Solar supporters slam California’s new proposal to cut subsidies

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Construction crew installing solar panels on a house

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California regulators on Monday proposed significant changes to the state’s solar incentive program, a move that industry advocates vehemently oppose.

The new policy would reduce payments to solar customers for the excess electricity they generate – a policy known as net energy metering – and also add monthly charges to customers. These changes would apply to new customers as well as consumers and businesses that already have roof panels.

The California Public Utilities Commission said the proposed changes, in a decision known as NEM 3.0, are intended to encourage consumers to install battery storage systems alongside solar panels, so they can store the battery. excess energy generated by solar panels and feed it back into the grid. when it is most needed.

Solar adopters are traditionally wealthier consumers, given the high upfront cost of installing a solar system, and state utility companies have long argued that other customers are unfairly subsidizing. grid costs for these solar customers. In the 204-page document, the regulator said the current net energy metering policy “disproportionately hurts low-income taxpayers.”

The proposed changes would also create a $ 600 million fund to help low-income customers access distributed clean energy.

Southern California Edison, one of the state’s largest utility companies, said the proposed move is a “significant step toward modernizing California’s rooftop solar program.”

But solar companies and advocacy groups were quick to sound the alarm bells. California has the largest number of residential solar customers in the United States – over 1.3 million – and the incentive program has been a major driver of that growth.

Solar executives said the high costs of the new proposal will significantly dampen growth as the policies increase the payback period – the time it takes a client to recoup their initial investment in due to lower electricity bills.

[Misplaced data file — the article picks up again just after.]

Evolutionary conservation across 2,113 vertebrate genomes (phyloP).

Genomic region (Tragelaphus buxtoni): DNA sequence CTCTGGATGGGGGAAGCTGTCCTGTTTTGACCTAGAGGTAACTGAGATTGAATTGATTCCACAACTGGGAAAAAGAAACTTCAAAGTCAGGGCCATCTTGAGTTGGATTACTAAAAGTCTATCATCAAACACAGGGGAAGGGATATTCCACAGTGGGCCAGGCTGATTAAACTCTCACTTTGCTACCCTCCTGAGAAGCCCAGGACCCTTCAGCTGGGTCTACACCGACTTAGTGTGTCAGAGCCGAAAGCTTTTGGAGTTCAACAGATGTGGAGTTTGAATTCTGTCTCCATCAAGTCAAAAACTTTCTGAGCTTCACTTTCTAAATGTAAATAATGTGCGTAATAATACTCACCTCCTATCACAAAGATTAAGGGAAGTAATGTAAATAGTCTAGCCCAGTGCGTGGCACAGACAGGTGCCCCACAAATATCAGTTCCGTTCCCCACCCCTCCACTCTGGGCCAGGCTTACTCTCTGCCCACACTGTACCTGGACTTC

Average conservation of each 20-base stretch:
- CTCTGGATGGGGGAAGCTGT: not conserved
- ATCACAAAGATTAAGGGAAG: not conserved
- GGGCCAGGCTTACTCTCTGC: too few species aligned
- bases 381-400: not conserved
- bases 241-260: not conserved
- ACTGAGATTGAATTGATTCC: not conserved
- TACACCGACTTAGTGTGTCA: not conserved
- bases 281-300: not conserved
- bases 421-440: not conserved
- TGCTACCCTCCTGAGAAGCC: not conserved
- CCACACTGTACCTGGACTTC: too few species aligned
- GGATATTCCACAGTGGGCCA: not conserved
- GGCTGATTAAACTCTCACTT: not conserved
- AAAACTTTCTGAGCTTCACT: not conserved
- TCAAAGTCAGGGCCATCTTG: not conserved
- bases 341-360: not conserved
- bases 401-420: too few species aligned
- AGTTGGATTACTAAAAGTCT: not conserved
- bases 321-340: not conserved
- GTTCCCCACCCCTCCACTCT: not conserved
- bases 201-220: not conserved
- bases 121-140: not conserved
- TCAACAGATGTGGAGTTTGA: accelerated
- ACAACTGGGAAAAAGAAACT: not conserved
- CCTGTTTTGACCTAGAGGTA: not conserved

Solar systems vary widely, but the current payback period is between four and five years, according to research firm E3. The CPUC said the new proposal would lead to a 10-year payback period for solar and storage systems. The Solar Energy Industries Association said it was working on its own calculation to determine the payback period under the new policy, and argued that the proposal would create “the highest solar tax in the country and tarnish the the state’s own energy heritage ”.

“The last thing we need is to go back on our climate goals,” said Abigail Ross Hopper, President and CEO of SEIA, in a statement. “The only winners today are the public services, which will make more profits at the expense of their taxpayers,” she added. “California is now on the wrong track.”

The California Solar & Storage Association echoed this statement, saying that “CPUC offered a giveaway to investor-owned utilities that would increase utility profits at the expense of energy consumers, family support jobs. and California’s clean energy future.

Solar executives also spoke, with Sunrun vice president of public policy Walker Write saying the proposal would “impose the highest discriminatory burdens on solar energy and storage customers. energy in the United States, putting solar power and rooftop batteries beyond the reach of countless families in California, just as more and more households are demanding that the state do more to address climate change and their provides reliable and sustainable energy. “

The proposed decision is not final. A comment period will now follow, with the full committee voting on a final decision no earlier than January 27, 2022. The final decision may not look anything like the decision proposed on Monday.

To complicate matters further, the president of the CPUC – one of the five commissioners – is expected to resign at the end of this year.

Monday’s decision follows a process that has been going on for months. A number of parties, including the SEIA and the California Solar & Storage Association, submitted proposals to the committee for consideration in March. California’s three largest utilities – PG&E, SoCal Edison, and San Diego Gas & Electric – have submitted a joint proposal. Other groups, including The Utility Reform Network and the National Resources Defense Council, have also made proposals on what California’s solar policy should look like in the future. There was a great variety among these proposals.

Mark Toney, executive director of The Utility Reform Network, said the proposed decision is a “step in the right direction and recognizes the importance of a sustainable solar policy that benefits all customers.”


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